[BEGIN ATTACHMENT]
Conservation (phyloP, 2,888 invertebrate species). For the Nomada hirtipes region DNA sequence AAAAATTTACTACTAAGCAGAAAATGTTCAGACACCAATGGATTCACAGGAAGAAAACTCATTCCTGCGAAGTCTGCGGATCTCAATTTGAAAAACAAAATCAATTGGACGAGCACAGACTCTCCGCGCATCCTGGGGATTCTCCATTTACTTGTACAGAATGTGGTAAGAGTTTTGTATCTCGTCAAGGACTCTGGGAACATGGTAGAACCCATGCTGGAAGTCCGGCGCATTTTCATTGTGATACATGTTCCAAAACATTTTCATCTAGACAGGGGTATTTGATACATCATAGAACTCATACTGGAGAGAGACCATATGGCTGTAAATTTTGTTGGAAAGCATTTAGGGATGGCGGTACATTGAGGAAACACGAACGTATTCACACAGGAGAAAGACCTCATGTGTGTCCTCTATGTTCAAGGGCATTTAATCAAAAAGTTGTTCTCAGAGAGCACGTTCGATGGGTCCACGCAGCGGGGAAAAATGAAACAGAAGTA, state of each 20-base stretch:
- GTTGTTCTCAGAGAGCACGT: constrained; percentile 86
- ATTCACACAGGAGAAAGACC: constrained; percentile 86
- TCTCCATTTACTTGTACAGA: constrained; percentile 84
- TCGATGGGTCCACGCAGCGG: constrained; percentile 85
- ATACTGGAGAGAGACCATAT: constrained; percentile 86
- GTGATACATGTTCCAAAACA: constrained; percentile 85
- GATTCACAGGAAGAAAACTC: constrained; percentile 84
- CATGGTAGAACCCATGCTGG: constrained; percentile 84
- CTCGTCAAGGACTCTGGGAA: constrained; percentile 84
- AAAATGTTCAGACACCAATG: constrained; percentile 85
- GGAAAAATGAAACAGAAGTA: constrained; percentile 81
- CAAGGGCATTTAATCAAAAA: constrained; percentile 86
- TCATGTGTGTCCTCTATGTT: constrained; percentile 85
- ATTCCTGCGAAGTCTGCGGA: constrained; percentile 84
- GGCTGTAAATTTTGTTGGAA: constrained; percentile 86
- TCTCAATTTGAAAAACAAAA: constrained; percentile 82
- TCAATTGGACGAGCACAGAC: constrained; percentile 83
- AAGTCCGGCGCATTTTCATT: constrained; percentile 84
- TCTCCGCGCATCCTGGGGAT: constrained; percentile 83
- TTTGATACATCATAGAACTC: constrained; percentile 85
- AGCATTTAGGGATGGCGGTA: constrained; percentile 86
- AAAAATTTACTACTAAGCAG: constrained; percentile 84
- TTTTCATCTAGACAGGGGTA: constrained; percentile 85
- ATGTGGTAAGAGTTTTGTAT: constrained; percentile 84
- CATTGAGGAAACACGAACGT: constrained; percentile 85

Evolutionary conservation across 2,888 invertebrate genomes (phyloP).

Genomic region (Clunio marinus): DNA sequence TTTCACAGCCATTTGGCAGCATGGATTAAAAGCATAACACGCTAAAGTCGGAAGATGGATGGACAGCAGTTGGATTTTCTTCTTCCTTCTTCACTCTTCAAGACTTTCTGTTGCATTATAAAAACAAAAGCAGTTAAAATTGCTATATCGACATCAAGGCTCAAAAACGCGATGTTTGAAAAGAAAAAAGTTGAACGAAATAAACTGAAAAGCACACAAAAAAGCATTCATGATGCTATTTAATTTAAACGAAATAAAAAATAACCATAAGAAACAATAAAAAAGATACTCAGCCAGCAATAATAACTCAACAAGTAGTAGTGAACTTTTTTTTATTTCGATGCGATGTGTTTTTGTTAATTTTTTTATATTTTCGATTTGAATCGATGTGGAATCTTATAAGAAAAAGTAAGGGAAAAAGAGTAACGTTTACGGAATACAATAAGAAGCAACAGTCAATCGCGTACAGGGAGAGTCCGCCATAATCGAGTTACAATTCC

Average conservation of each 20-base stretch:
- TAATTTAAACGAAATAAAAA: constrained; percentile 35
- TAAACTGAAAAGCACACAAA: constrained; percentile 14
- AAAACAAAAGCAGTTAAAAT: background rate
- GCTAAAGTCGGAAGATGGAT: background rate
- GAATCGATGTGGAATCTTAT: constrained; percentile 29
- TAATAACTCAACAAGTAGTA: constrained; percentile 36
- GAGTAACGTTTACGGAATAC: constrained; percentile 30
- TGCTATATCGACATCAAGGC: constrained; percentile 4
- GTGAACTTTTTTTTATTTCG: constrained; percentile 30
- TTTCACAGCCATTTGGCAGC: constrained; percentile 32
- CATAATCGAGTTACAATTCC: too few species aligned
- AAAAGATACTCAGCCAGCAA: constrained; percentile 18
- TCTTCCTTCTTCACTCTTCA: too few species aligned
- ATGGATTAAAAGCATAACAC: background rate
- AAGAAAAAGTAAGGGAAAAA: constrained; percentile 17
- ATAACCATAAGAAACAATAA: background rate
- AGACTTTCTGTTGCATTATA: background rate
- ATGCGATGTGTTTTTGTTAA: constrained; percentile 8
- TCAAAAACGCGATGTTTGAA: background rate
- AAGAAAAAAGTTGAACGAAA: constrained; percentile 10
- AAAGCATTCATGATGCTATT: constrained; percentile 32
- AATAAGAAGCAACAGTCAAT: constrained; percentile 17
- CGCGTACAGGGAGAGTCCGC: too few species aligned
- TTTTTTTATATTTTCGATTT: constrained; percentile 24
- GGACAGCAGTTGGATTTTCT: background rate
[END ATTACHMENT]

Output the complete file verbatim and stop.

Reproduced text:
Conservation (phyloP, 2,888 invertebrate species). For the Nomada hirtipes region DNA sequence AAAAATTTACTACTAAGCAGAAAATGTTCAGACACCAATGGATTCACAGGAAGAAAACTCATTCCTGCGAAGTCTGCGGATCTCAATTTGAAAAACAAAATCAATTGGACGAGCACAGACTCTCCGCGCATCCTGGGGATTCTCCATTTACTTGTACAGAATGTGGTAAGAGTTTTGTATCTCGTCAAGGACTCTGGGAACATGGTAGAACCCATGCTGGAAGTCCGGCGCATTTTCATTGTGATACATGTTCCAAAACATTTTCATCTAGACAGGGGTATTTGATACATCATAGAACTCATACTGGAGAGAGACCATATGGCTGTAAATTTTGTTGGAAAGCATTTAGGGATGGCGGTACATTGAGGAAACACGAACGTATTCACACAGGAGAAAGACCTCATGTGTGTCCTCTATGTTCAAGGGCATTTAATCAAAAAGTTGTTCTCAGAGAGCACGTTCGATGGGTCCACGCAGCGGGGAAAAATGAAACAGAAGTA, state of each 20-base stretch:
- GTTGTTCTCAGAGAGCACGT: constrained; percentile 86
- ATTCACACAGGAGAAAGACC: constrained; percentile 86
- TCTCCATTTACTTGTACAGA: constrained; percentile 84
- TCGATGGGTCCACGCAGCGG: constrained; percentile 85
- ATACTGGAGAGAGACCATAT: constrained; percentile 86
- GTGATACATGTTCCAAAACA: constrained; percentile 85
- GATTCACAGGAAGAAAACTC: constrained; percentile 84
- CATGGTAGAACCCATGCTGG: constrained; percentile 84
- CTCGTCAAGGACTCTGGGAA: constrained; percentile 84
- AAAATGTTCAGACACCAATG: constrained; percentile 85
- GGAAAAATGAAACAGAAGTA: constrained; percentile 81
- CAAGGGCATTTAATCAAAAA: constrained; percentile 86
- TCATGTGTGTCCTCTATGTT: constrained; percentile 85
- ATTCCTGCGAAGTCTGCGGA: constrained; percentile 84
- GGCTGTAAATTTTGTTGGAA: constrained; percentile 86
- TCTCAATTTGAAAAACAAAA: constrained; percentile 82
- TCAATTGGACGAGCACAGAC: constrained; percentile 83
- AAGTCCGGCGCATTTTCATT: constrained; percentile 84
- TCTCCGCGCATCCTGGGGAT: constrained; percentile 83
- TTTGATACATCATAGAACTC: constrained; percentile 85
- AGCATTTAGGGATGGCGGTA: constrained; percentile 86
- AAAAATTTACTACTAAGCAG: constrained; percentile 84
- TTTTCATCTAGACAGGGGTA: constrained; percentile 85
- ATGTGGTAAGAGTTTTGTAT: constrained; percentile 84
- CATTGAGGAAACACGAACGT: constrained; percentile 85

Evolutionary conservation across 2,888 invertebrate genomes (phyloP).

Genomic region (Clunio marinus): DNA sequence TTTCACAGCCATTTGGCAGCATGGATTAAAAGCATAACACGCTAAAGTCGGAAGATGGATGGACAGCAGTTGGATTTTCTTCTTCCTTCTTCACTCTTCAAGACTTTCTGTTGCATTATAAAAACAAAAGCAGTTAAAATTGCTATATCGACATCAAGGCTCAAAAACGCGATGTTTGAAAAGAAAAAAGTTGAACGAAATAAACTGAAAAGCACACAAAAAAGCATTCATGATGCTATTTAATTTAAACGAAATAAAAAATAACCATAAGAAACAATAAAAAAGATACTCAGCCAGCAATAATAACTCAACAAGTAGTAGTGAACTTTTTTTTATTTCGATGCGATGTGTTTTTGTTAATTTTTTTATATTTTCGATTTGAATCGATGTGGAATCTTATAAGAAAAAGTAAGGGAAAAAGAGTAACGTTTACGGAATACAATAAGAAGCAACAGTCAATCGCGTACAGGGAGAGTCCGCCATAATCGAGTTACAATTCC

Average conservation of each 20-base stretch:
- TAATTTAAACGAAATAAAAA: constrained; percentile 35
- TAAACTGAAAAGCACACAAA: constrained; percentile 14
- AAAACAAAAGCAGTTAAAAT: background rate
- GCTAAAGTCGGAAGATGGAT: background rate
- GAATCGATGTGGAATCTTAT: constrained; percentile 29
- TAATAACTCAACAAGTAGTA: constrained; percentile 36
- GAGTAACGTTTACGGAATAC: constrained; percentile 30
- TGCTATATCGACATCAAGGC: constrained; percentile 4
- GTGAACTTTTTTTTATTTCG: constrained; percentile 30
- TTTCACAGCCATTTGGCAGC: constrained; percentile 32
- CATAATCGAGTTACAATTCC: too few species aligned
- AAAAGATACTCAGCCAGCAA: constrained; percentile 18
- TCTTCCTTCTTCACTCTTCA: too few species aligned
- ATGGATTAAAAGCATAACAC: background rate
- AAGAAAAAGTAAGGGAAAAA: constrained; percentile 17
- ATAACCATAAGAAACAATAA: background rate
- AGACTTTCTGTTGCATTATA: background rate
- ATGCGATGTGTTTTTGTTAA: constrained; percentile 8
- TCAAAAACGCGATGTTTGAA: background rate
- AAGAAAAAAGTTGAACGAAA: constrained; percentile 10
- AAAGCATTCATGATGCTATT: constrained; percentile 32
- AATAAGAAGCAACAGTCAAT: constrained; percentile 17
- CGCGTACAGGGAGAGTCCGC: too few species aligned
- TTTTTTTATATTTTCGATTT: constrained; percentile 24
- GGACAGCAGTTGGATTTTCT: background rate